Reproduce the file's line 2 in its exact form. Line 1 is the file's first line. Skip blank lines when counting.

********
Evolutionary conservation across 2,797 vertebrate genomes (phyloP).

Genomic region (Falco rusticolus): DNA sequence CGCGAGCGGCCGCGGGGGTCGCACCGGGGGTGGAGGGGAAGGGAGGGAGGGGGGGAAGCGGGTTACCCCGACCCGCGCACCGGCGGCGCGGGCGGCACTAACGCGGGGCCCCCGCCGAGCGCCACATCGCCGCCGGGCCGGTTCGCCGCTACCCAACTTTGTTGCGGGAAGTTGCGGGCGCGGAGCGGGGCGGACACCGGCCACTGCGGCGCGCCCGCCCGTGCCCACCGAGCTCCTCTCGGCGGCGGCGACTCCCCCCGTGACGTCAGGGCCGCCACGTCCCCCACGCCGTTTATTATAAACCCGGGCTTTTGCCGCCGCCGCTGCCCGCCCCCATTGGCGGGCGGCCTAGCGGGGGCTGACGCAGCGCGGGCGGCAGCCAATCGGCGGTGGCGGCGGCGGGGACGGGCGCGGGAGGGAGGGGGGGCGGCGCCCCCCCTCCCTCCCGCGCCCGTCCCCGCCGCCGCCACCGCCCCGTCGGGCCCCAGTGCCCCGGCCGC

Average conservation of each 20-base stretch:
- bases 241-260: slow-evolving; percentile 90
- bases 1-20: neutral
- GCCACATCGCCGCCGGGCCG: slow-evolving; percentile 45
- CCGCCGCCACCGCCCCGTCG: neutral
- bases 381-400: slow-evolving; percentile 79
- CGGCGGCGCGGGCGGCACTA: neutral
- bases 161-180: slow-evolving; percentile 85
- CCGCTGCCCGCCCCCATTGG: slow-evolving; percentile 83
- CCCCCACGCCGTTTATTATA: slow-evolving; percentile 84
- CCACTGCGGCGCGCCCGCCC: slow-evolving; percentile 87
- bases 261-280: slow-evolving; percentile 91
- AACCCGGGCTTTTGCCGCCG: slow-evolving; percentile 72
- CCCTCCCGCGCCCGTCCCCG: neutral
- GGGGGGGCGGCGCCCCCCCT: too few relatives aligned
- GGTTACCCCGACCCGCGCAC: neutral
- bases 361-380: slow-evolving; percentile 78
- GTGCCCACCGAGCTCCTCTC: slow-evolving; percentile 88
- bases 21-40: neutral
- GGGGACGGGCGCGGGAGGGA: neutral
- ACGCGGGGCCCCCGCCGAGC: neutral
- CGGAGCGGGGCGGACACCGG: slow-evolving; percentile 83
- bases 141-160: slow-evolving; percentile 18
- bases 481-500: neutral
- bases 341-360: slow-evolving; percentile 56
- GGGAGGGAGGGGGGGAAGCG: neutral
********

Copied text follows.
Genomic region (Falco rusticolus): DNA sequence CGCGAGCGGCCGCGGGGGTCGCACCGGGGGTGGAGGGGAAGGGAGGGAGGGGGGGAAGCGGGTTACCCCGACCCGCGCACCGGCGGCGCGGGCGGCACTAACGCGGGGCCCCCGCCGAGCGCCACATCGCCGCCGGGCCGGTTCGCCGCTACCCAACTTTGTTGCGGGAAGTTGCGGGCGCGGAGCGGGGCGGACACCGGCCACTGCGGCGCGCCCGCCCGTGCCCACCGAGCTCCTCTCGGCGGCGGCGACTCCCCCCGTGACGTCAGGGCCGCCACGTCCCCCACGCCGTTTATTATAAACCCGGGCTTTTGCCGCCGCCGCTGCCCGCCCCCATTGGCGGGCGGCCTAGCGGGGGCTGACGCAGCGCGGGCGGCAGCCAATCGGCGGTGGCGGCGGCGGGGACGGGCGCGGGAGGGAGGGGGGGCGGCGCCCCCCCTCCCTCCCGCGCCCGTCCCCGCCGCCGCCACCGCCCCGTCGGGCCCCAGTGCCCCGGCCGC